HomeNewsHigh Gas Prices Make Fuel Theft Profitable in Mexico

High Gas Prices Make Fuel Theft Profitable in Mexico


Mexico is seeing a rapid spike in oil theft across much of the country, with observers divided as to whether high gas prices have led to more robberies, or vice versa.

On May 23, Defense Minister Luis Crescencio Sandoval announced at the government’s monthly security briefing that oil theft had increased from 5.1 million barrels in January to 7.5 million barrels in April.

On the same day, a report by La Razón highlighted the scale of the crisis with the western state of Jalisco seeing a staggering 944 percent rise in cases of oil theft between January-March 2021 to 2022. These increases seem highly focused on northern Mexico since the border state of Sonora saw oil theft grow by 140 percent, followed by Durango on 100 percent and Nuevo León by 87.8 percent.

Earlier this month, industry experts told Mexican media Publimetro that this rise was in part due to more attacks on gas tankers alongside the traditional taps of oil pipelines. Registered attacks on tanker trucks rose from 125 in the first quarter of 2021 to 412 in the same period of 2022.

According to the report, criminal groups have set up checkpoints and blockades across several states in Mexico to systematically rob trucks, causing logistical problems for the state-owned petroleum company, Pemex. Some gas stations have been forced to close their pumps after running out of fuel, causing long lines at those petrol pumps that still had reserves.

SEE ALSO: Coverage of Oil Theft

However, the tapping of pipelines remains a real concern. In early May, Cresencio Sandoval announced that in Puebla – a central state through which several major oil pipelines pass – security forces had recovered 2.3 million liters of stolen fuel and arrested 217 alleged perpetrators. Over 6,000 instances of pipeline tapping had been discovered in Puebla in the last three years, he added.

In the first quarter of 2022, there were 3,199 reports of pipeline siphoning, representing a 14 percent year-on-year increase, according to Milenio.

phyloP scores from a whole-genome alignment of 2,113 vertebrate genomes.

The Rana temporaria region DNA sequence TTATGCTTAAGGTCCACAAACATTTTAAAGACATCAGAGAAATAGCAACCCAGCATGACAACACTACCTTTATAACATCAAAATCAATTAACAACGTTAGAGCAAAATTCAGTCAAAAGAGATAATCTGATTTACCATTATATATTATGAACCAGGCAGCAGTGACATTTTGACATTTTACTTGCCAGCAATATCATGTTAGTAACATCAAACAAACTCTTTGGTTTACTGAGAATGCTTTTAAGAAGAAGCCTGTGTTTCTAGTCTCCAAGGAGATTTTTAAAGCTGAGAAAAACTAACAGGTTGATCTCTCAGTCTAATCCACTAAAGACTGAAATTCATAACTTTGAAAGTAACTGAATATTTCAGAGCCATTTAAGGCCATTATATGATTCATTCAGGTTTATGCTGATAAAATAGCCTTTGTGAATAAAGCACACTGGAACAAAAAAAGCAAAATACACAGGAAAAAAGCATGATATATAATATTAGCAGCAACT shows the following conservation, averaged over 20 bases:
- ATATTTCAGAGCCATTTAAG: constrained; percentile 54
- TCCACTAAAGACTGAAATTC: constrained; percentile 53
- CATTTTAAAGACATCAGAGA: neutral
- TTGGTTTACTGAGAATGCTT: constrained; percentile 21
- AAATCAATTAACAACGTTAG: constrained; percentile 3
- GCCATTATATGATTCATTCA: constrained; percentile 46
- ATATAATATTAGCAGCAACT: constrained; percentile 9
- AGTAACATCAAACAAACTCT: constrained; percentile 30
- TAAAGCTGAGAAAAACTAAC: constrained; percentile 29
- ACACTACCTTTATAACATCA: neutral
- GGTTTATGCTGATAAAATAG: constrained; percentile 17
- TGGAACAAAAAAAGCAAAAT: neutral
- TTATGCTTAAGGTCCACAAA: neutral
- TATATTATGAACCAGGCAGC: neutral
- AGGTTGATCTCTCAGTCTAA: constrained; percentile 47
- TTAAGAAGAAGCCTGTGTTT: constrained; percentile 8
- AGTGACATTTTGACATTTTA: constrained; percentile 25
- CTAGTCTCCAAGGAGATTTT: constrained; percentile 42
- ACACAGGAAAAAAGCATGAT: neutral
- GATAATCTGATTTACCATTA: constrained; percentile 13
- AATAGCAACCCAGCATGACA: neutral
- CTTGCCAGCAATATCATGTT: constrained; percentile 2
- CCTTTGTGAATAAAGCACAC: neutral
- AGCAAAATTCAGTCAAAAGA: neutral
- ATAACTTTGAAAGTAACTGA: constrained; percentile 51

This increased criminal focus on oil theft has come amid soaring gas prices. In early March, a gallon of premium gasoline sold for nearly $5.65 in Mexico City, up from an average of $3.97 four months earlier.  

InSight Crime Analysis

Pipeline tapping and fuel truck robberies have been linked with heightened gas prices and fuel shortages in the past. In 2019, the Mexican government restricted moving oil through the national pipeline system to stem the illegal taps, causing massive shortages in Mexico's western states, particularly in Jalisco.

While oil theft has been a criminal economy of choice for years in Mexico, a hike in oil prices has incentivized the black market for gasoline more than ever.

In 2022, inflation and the Russian-Ukrainian war have raised international oil prices globally. Despite government subsidies that make gas affordable to most Mexicans, companies have run into problems with supply, reported Publimetro. In the northern regions of Mexico, shortages were exacerbated by the influx of Americans crossing the border in search of cheaper gas prices.

All of this has provided criminals with the perfect reason to redouble their oil theft efforts. The Latin America Risk Report points out that criminal groups are not only incentivized to exploit higher prices through theft and contraband sales but also extort energy companies who are reaping the profits of higher prices.

Indeed, it could be suggested that the potential for huge profits on stolen gas during times of scarcity or high price have directly led to the creation of criminal elements in Mexico, which have gone on to do untold damage to the country.